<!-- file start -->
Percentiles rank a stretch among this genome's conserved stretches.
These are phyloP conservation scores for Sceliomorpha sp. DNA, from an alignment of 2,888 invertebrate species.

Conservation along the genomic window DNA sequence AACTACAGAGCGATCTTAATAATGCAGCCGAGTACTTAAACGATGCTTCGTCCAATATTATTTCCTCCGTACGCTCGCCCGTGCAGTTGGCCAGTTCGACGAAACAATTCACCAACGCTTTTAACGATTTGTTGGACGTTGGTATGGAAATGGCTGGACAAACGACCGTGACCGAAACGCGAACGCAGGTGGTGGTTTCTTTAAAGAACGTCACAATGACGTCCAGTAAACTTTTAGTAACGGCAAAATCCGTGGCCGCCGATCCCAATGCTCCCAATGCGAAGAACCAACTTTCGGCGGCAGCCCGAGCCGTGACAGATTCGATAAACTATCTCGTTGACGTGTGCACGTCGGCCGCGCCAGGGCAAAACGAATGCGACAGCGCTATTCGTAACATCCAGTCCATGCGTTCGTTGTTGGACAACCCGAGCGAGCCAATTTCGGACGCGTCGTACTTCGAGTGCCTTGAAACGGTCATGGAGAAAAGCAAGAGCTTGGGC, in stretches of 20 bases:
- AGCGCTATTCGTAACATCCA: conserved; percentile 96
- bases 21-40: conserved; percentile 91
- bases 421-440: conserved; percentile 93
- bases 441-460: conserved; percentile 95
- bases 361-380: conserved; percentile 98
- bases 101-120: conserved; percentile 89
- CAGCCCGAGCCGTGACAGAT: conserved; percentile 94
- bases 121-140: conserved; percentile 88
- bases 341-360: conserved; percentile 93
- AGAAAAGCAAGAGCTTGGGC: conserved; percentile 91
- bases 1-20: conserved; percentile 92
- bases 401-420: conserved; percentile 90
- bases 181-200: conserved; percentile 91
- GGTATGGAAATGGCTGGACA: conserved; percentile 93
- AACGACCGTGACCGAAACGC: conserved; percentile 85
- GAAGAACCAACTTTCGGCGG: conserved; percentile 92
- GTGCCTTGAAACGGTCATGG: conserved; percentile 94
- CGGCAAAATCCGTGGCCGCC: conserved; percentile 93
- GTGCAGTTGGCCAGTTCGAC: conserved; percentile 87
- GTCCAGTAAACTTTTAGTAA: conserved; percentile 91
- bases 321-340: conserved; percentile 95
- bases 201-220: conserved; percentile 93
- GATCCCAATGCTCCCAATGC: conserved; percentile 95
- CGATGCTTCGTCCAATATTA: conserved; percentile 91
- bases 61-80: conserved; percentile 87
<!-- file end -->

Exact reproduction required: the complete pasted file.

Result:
Percentiles rank a stretch among this genome's conserved stretches.
These are phyloP conservation scores for Sceliomorpha sp. DNA, from an alignment of 2,888 invertebrate species.

Conservation along the genomic window DNA sequence AACTACAGAGCGATCTTAATAATGCAGCCGAGTACTTAAACGATGCTTCGTCCAATATTATTTCCTCCGTACGCTCGCCCGTGCAGTTGGCCAGTTCGACGAAACAATTCACCAACGCTTTTAACGATTTGTTGGACGTTGGTATGGAAATGGCTGGACAAACGACCGTGACCGAAACGCGAACGCAGGTGGTGGTTTCTTTAAAGAACGTCACAATGACGTCCAGTAAACTTTTAGTAACGGCAAAATCCGTGGCCGCCGATCCCAATGCTCCCAATGCGAAGAACCAACTTTCGGCGGCAGCCCGAGCCGTGACAGATTCGATAAACTATCTCGTTGACGTGTGCACGTCGGCCGCGCCAGGGCAAAACGAATGCGACAGCGCTATTCGTAACATCCAGTCCATGCGTTCGTTGTTGGACAACCCGAGCGAGCCAATTTCGGACGCGTCGTACTTCGAGTGCCTTGAAACGGTCATGGAGAAAAGCAAGAGCTTGGGC, in stretches of 20 bases:
- AGCGCTATTCGTAACATCCA: conserved; percentile 96
- bases 21-40: conserved; percentile 91
- bases 421-440: conserved; percentile 93
- bases 441-460: conserved; percentile 95
- bases 361-380: conserved; percentile 98
- bases 101-120: conserved; percentile 89
- CAGCCCGAGCCGTGACAGAT: conserved; percentile 94
- bases 121-140: conserved; percentile 88
- bases 341-360: conserved; percentile 93
- AGAAAAGCAAGAGCTTGGGC: conserved; percentile 91
- bases 1-20: conserved; percentile 92
- bases 401-420: conserved; percentile 90
- bases 181-200: conserved; percentile 91
- GGTATGGAAATGGCTGGACA: conserved; percentile 93
- AACGACCGTGACCGAAACGC: conserved; percentile 85
- GAAGAACCAACTTTCGGCGG: conserved; percentile 92
- GTGCCTTGAAACGGTCATGG: conserved; percentile 94
- CGGCAAAATCCGTGGCCGCC: conserved; percentile 93
- GTGCAGTTGGCCAGTTCGAC: conserved; percentile 87
- GTCCAGTAAACTTTTAGTAA: conserved; percentile 91
- bases 321-340: conserved; percentile 95
- bases 201-220: conserved; percentile 93
- GATCCCAATGCTCCCAATGC: conserved; percentile 95
- CGATGCTTCGTCCAATATTA: conserved; percentile 91
- bases 61-80: conserved; percentile 87